But then she remembers that well into her pre-teen years she thought the expression to turn over a new leaf meant reaching into the branches of a tree and flipping her wrist (somewhat like Amanda does when cutting cards) and when she found out the flip flip flipping concerned paper pages she was so bored she never did it. No, not once.

And anyway, why would she overturn anything in some sort of orderly fashion when she pell-mell turns things over at the very time they seem that they need to be overturned and not a minute or an hour or a full moon or one leaf later.

That now is indeed now is, indeed, now. And, as she daily finds out from her windows or cliffs overlooking the ocean; tide and time await no Alison Alexandra. So she will not wait for them.

Alison Alexandra has often thought – and she also often thinks – that she could happily turn over all her leaves just from her prow-of-a-ship room jutting into the sea or the cliffs that, as yet, do not erode under her feet as she walks them looking out to sea. But that would be unwise and probably as stagnant as a rotting fish that sometimes lodges itself at the base of her cliff and, though she has not travelled as often as those sailors and their spyglasses, she has travelled as far as many of them just to keep those leaves flip flip flipping.

So, today she is going to walk to town.

(image)https: //uploads3.wikiart.org/images/martin-schongauer/woman-with-a-wreath-of-oak-leaves.jpg

Of Valentines And Kafka And Love

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Kafka and “lady friend”

Contrary to popular belief, Kafka had a very full love life. He was rarely without a lady friend during any part of his life. When one left, another soon took her place.

This is a part of a letter he wrote to Felice, the woman he was engaged to – twice. I think it fair to say that she was long-suffering. I would think that the sentiments Kafka expresses might have given her second thoughts. Perhaps that is partly why there were two engagements.

Think what one will about Kafka’s romantic abilities, he was a chick magnet. Right to the end. After his funeral his last lover had to be restrained from leaping into his grave to be with him.

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11 November, 1912

Fräulein Felice!

I am now going to ask you a favor which sounds quite crazy, and which I should regard as such, were I the one to receive the letter. It is also the very greatest test that even the kindest person could be put to. Well, this is it:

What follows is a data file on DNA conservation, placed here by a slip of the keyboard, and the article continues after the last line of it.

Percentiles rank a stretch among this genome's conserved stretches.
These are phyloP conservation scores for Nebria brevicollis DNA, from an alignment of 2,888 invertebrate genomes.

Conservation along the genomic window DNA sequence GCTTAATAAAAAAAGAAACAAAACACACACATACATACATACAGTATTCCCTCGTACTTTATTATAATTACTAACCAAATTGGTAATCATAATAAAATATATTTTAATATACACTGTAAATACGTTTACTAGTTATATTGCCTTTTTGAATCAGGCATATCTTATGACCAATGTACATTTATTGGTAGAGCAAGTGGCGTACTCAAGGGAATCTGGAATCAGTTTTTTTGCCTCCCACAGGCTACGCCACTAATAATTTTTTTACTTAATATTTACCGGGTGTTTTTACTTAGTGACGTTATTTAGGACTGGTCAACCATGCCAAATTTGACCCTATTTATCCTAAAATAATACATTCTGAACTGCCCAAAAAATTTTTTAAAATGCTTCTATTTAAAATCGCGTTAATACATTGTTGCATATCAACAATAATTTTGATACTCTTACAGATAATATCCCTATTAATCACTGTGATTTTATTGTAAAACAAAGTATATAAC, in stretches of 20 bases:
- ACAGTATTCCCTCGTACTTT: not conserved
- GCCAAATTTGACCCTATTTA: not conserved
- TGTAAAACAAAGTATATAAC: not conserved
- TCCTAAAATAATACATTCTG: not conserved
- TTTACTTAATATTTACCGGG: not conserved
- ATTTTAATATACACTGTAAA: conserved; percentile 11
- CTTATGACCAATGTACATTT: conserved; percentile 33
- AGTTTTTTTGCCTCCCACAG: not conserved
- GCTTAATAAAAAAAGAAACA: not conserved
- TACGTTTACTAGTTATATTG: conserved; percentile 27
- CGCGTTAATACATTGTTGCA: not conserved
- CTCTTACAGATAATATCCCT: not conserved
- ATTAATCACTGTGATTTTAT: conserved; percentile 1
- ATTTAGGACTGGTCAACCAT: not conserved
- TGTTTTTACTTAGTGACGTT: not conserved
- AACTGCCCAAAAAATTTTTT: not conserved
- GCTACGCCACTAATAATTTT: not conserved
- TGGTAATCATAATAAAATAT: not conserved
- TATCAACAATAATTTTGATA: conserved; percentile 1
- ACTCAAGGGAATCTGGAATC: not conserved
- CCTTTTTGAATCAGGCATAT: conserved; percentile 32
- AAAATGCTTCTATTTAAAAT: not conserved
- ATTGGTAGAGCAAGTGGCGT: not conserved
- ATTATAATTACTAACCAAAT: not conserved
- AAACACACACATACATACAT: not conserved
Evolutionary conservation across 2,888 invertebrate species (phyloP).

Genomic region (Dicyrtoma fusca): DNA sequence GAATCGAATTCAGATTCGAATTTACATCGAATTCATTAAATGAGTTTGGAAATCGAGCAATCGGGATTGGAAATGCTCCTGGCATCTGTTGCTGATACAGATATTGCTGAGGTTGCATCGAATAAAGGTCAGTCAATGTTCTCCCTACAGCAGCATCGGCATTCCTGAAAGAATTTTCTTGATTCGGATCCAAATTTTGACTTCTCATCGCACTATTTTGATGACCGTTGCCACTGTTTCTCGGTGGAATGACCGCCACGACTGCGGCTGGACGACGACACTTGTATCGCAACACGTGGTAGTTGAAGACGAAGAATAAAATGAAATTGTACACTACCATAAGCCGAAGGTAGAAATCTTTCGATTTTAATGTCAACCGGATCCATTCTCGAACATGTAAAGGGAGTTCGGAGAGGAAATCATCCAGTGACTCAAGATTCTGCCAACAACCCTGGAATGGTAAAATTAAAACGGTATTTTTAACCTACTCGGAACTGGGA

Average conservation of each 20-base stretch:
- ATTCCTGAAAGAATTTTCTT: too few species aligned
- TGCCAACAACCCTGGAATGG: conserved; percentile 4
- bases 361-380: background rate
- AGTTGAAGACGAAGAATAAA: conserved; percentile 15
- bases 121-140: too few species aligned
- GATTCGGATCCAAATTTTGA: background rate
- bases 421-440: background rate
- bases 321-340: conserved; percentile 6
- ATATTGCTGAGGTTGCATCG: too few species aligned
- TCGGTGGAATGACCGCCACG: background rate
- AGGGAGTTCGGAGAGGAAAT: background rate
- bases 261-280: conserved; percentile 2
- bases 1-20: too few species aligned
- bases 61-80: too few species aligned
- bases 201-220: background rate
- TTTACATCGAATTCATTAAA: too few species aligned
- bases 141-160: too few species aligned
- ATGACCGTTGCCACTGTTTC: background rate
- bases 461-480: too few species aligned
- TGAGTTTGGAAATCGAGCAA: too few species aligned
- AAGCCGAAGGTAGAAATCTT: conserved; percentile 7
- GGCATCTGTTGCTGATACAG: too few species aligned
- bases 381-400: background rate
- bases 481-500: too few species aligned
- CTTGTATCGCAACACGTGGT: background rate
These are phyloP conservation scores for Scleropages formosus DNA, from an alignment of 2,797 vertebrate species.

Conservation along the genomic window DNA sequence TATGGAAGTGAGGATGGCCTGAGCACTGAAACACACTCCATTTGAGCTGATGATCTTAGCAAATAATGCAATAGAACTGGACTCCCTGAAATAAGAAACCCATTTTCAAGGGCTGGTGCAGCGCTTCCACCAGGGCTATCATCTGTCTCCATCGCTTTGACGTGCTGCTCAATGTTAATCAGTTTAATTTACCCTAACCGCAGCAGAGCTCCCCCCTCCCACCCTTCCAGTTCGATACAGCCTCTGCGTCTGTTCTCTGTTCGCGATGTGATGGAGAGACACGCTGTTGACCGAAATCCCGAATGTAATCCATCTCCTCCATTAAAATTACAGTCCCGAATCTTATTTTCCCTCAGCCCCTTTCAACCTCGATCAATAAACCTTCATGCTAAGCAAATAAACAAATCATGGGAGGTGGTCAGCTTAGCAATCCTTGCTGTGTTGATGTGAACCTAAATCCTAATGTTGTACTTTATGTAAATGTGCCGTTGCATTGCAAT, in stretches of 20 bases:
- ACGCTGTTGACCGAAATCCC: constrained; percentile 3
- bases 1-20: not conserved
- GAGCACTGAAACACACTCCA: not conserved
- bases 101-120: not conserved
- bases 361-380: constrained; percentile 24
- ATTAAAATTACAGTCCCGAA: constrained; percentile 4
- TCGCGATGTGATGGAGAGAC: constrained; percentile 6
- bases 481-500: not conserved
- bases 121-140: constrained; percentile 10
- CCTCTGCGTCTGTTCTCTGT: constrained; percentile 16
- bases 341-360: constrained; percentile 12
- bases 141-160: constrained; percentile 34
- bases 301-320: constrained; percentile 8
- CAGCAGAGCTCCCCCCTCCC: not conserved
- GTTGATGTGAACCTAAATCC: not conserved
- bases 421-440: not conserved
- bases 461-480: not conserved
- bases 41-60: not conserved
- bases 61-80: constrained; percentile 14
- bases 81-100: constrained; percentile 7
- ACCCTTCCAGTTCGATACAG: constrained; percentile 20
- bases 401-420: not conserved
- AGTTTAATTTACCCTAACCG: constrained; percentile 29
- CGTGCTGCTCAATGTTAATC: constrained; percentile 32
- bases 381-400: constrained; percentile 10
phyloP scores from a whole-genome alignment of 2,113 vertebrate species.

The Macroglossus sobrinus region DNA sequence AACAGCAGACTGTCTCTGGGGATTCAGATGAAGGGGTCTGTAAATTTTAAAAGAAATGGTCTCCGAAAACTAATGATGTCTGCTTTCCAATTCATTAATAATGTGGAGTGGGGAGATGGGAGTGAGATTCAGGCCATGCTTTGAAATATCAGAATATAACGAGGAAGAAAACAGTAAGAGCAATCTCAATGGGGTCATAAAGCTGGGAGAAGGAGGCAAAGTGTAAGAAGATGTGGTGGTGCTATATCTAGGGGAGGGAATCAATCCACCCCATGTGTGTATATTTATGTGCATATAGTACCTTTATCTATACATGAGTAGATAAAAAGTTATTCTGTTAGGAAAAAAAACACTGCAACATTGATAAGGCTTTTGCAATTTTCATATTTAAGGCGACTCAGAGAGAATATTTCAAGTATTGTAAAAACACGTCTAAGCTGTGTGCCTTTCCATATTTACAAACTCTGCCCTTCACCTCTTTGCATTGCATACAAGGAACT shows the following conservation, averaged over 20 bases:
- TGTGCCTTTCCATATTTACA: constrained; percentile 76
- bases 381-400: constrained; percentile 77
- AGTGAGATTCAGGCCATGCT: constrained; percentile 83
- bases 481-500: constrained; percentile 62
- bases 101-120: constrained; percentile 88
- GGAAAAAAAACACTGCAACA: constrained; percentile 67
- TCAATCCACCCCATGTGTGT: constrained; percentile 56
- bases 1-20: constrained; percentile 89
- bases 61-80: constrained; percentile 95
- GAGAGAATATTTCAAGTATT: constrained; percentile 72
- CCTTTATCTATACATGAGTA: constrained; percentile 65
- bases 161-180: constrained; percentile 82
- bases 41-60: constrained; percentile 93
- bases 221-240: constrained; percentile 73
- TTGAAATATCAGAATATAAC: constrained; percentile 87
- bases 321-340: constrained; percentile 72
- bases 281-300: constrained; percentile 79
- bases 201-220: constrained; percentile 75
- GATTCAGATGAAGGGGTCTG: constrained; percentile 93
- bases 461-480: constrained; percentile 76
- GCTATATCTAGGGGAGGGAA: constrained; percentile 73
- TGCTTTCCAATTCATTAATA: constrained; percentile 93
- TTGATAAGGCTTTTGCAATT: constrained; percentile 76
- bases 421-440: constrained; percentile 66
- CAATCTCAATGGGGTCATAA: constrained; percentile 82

Write to me only once a week, so that your letter arrives on Sunday — for I cannot endure your daily letters, I am incapable of enduring them. For instance, I answer one of your letters, then lie in bed in apparent calm, but my heart beats through my entire body and is conscious only of you. I belong to you; there is really no other way of expressing it, and that is not strong enough. But for this very reason I don’t want to know what you are wearing; it confuses me so much that I cannot deal with life; and that’s why I don’t want to know that you are fond of me. If I did, how could I, fool that I am, go on sitting in my office, or here at home, instead of leaping onto a train with my eyes shut and opening them only when I am with you?  … Franz

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While in the first year of his ‘love-of-a-lifetime’ affair with Felice Bauer,  he met “The Swiss Girl”. In his diaries she was only referred to as W. or G. W. They were together for ten days in a spa on Lake Garda.

She was a Christian. He was thirty, and she was eighteen. However the relationship (apparently sexually consummated) made a great impression on him for the rest of his life.

Research over the years  finally revealed who she is, and Google search even provides photos. Her name is Gerti Wastner.However, very little else (as far as I can find) is known about her.

Where did her life lead after an encounter with Kafka?

Here are some of Kafka’s actual diary entries about the incident.

 

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20 October 1913

I would gladly write fairy tales (why do I hate the word so?) that could please W. and that she might sometimes keep under  the table at meals, read between courses, and blush f

22 October 1913.

Too late. The sweetness of sorrow and of love. To be smiled at by her in the boat. That was most beautiful of all. Always only the desire to die and the not-yet-yielding; this alone is love.

Translated by Joseph Kresh

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And in the spirit of Valentine’s Day and Kafka, I’ll add a bit from my Kafka In The Castle

27 February 1917

A letter from F. I am beginning to think that we do not really see the people in front of us. F. has changed from a vibrant companion to a banal drudge. But, of course, she has not really changed. She is neither of these things, but rather a combination. She is a person living through her life, and what I see reflected are my wants and fears. I want F. to share my tiny house, but I am ever fearful she might say yes.

04 June 1917Sometimes – with F – a kiss could make me feel I was becoming part of her. And she into me. I retreated.

05 June 1917

Had I not retreated, I would have given up myself. This is what is expected from love. My thoughts and emotions would be continually extracted. I have no way to replenish them, so I would eventually be hollowed out. And I would collapse.

05 July 1917

I will meet Felice – it is what she wants. It is what must be done. She is coming to Prague, and will no doubt fit in perfectly. My parents approve of her – more, I suspect, than they approve of me. She’ll be insulted by this tiny house – it will be found wanting and crude. Some of those annoying qualities she hints about me.

DE
(image)http://madamepickwickartblog.com/wp-content/uploads/2010/07/kafka33.jpg